Speaking Engagement:

What’s Really Killing The Salmon: What is the Role of the Law When Faced With Scientific Uncertainty and a Fractured Governmental System?

 
 
Event Information

Date:

Saturday, January 26, 2013

Time:

10:15 a.m.

Location:

UC Davis Conference Center
Davis, CA

Sponsored By:

University of California, Davis School of Law
9th Annual California Water Law Symposium - Beyond the Water Wars

Panelists:

Daniel J. O'Hanlon

Peter B. Moyle, UC Davis Department of Wildlife Fish and Conservation Biology

Doug Obegi, Natural Resources Defense Counsel

Overview:

Salmon degradation has played a major role in California water management. The California Department of Fish and Game estimates that in the 1930's there were likely 15,000 fish annually in the river. In the mid-20th century, as diversions from the river increased, the salmon population began to decline. In response, agencies took steps to improve habitat and increase the salmon population. This inevitably led to litigation, such as the issue of the Coordinated Operations of the CVP and SWP, on what methods were best suited for salmon restoration taking into account multiple interests and the best available science.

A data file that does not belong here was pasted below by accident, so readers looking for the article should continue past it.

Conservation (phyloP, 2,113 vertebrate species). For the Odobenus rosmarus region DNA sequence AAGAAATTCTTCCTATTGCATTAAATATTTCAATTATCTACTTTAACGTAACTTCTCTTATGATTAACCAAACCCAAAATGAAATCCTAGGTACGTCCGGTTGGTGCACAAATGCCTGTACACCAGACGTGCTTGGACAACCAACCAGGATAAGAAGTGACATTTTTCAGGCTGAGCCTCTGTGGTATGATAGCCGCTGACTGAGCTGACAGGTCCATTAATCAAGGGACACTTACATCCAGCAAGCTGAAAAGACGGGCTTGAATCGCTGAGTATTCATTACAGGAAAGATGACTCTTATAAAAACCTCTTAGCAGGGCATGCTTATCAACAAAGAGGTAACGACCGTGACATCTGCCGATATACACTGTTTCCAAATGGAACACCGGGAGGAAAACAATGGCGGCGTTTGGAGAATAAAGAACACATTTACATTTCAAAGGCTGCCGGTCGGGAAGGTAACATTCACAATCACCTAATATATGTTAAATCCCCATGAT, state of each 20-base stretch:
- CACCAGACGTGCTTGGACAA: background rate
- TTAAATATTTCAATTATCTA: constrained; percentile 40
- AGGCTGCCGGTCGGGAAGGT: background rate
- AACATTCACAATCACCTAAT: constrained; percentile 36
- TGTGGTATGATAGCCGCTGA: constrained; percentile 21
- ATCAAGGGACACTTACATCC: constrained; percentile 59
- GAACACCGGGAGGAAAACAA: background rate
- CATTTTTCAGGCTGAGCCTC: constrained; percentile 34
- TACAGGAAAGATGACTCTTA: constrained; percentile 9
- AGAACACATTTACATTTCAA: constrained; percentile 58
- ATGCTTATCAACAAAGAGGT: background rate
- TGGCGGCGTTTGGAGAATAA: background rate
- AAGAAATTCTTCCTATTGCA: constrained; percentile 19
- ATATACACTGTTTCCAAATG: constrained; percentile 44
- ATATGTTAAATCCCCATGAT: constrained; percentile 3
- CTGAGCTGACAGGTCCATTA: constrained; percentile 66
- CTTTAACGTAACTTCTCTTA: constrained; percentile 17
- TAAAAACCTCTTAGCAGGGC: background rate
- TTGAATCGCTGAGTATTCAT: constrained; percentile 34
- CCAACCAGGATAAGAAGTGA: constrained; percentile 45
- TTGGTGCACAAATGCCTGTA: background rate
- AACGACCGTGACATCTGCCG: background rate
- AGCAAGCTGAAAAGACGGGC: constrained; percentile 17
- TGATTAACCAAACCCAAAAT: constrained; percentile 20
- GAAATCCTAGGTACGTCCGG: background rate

Over the last two decades, scientists regulated, and interested parties have been trying to better understand the causes of the salmon population decline. Besides studies of flow and its relationship to the health of the salmon population, there have been just as many studies implicating a variety of other stressors. These include predation, habitat degradation, water quality, climate change and the overall health of the Delta. Studies show that collectively these stressors have led to the degradation of the salmon population and that their only chance of survival is to address these stressors collectively. Unfortunately, since these biological studies take years to complete and rarely offer the kind of definitive answers parties seek, scientists and resource managers are not ready to conclusively state that even comprehensive restoration efforts will bring the salmon back. 

What should the role of law, lawyers and judges be in addressing the salmon population’s decline and recovery?